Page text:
Things not to do while rehabbing an ACL: fall 100-odd feet down the side of a mountain.
We spent the first two days of 2011 snowshoeing. On Saturday we went out to Cypress and hiked around the paid trails, and on Sunday we went to Seymour and took the access trail into the backcountry. The group we were with were keen to do the Mount Seymour Peak, and even though I could see that it was an exceptionally steep face of slippery, sun-warmed snow I cheerfully agreed. Our snowshoes actually didn’t have enough uphill traction to make it up the main face, but we found a chute to skier’s right with a few little trees at the top and eventually managed to scramble up.
When we reached the top the tough climb was worth it a thousand times over; I’ve seen many views from many mountain peaks, but the difficulty of the approach and the fact that it was by far the hardest thing I’ve done since surgery made these seem extra spectacular. The sun was shining down, the air was as clear as glass all the way to the Cascades, and there on the highest peak for miles around it felt like we were standing on the edge of the sky itself.
And then we had to get down.
We started back down the same chute, using the little trees at the top for purchase. J was inching her way down a few feet below me when the branch I was holding slipped out of my hand, and I began to slide. With the slope dropping off below the trees I made a grab for the trunk of the lowest one, but was already moving much too fast and just bounced off it. At that point time suddenly split into two channels, one where I had an eternity to appreciate that my brand-new ACL and I were just about to fall more than a hundred feet down a near-vertical face and one where there was a tumbling blur and then all of a sudden I was lying in a snowdrift at the foot of the slope. I do recall the sheer speed of the slide, and stabbing vainly at the snow with my hiking pole to try and self-arrest. I also remember seeing the heel of my bad leg catch on the snow, and trying to yank it into the air and out of the way as I tumbled.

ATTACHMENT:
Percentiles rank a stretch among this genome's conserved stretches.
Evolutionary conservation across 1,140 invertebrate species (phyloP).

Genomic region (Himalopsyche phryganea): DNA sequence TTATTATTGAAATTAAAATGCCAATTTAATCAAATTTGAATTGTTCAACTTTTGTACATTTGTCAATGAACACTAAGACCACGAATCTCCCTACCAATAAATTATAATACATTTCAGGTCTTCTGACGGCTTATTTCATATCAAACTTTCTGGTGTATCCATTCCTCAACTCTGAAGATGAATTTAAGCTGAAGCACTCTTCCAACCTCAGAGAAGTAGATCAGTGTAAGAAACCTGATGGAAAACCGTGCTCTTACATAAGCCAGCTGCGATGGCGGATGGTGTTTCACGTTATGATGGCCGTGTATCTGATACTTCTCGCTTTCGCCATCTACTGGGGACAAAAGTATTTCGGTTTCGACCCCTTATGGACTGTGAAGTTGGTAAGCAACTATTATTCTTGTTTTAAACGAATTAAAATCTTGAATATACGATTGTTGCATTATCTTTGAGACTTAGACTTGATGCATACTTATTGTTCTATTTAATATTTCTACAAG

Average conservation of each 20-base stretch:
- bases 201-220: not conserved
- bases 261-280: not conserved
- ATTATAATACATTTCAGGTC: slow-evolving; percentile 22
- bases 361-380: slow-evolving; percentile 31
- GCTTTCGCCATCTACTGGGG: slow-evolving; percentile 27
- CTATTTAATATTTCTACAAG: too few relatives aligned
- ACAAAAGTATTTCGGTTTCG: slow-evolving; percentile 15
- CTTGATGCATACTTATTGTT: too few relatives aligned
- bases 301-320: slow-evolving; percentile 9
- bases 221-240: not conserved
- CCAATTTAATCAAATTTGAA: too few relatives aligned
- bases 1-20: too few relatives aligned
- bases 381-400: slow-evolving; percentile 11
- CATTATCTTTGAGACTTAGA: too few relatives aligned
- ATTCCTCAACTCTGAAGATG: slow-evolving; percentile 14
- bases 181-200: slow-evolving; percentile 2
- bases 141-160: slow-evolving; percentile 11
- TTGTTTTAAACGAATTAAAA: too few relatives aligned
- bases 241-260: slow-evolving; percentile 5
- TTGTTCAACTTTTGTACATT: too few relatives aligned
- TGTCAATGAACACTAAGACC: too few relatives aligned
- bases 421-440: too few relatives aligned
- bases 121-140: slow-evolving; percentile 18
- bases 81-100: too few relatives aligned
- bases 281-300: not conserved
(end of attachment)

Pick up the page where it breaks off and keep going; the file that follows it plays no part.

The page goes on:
When I picked myself up out of the snowdrift, nothing seemed to be damaged. By the time we’d hiked the 5k back out to the parking lot my knee was aching a bit and I had a sore spot on the shin, but it was hard to tell whether this was from the steep scramble up the slope or the tumble down it. The next day the knee felt achy and a bit stiff but otherwise okay, although my arm had bruised up impressively from the bounce off the tree. On Wednesday the knee felt much better, and my physiotherapist gave me a thorough once-over and pronounced me intact and very lucky. (He also gave me a bit of a talking to about acceptable risk at this point in rehab, which I took on the chin as I thoroughly deserved it.) Today the knee felt great.
I have to admit that while I’d likely have dived down the slope voluntarily if I hadn’t had the healing graft to worry about, the fall was pretty freaky and I spent a fretful couple of days in its aftermath. I was very conscious that I’d put myself in a really stupid situation, and that if I had done some serious damage I would have had no-one to blame but myself. I know that I’m not good at evaluating physical risk, and I really should have kept this in mind when I was assessing the situation.
This was definitely a lucky escape, and hopefully a valuable lesson learned for the future.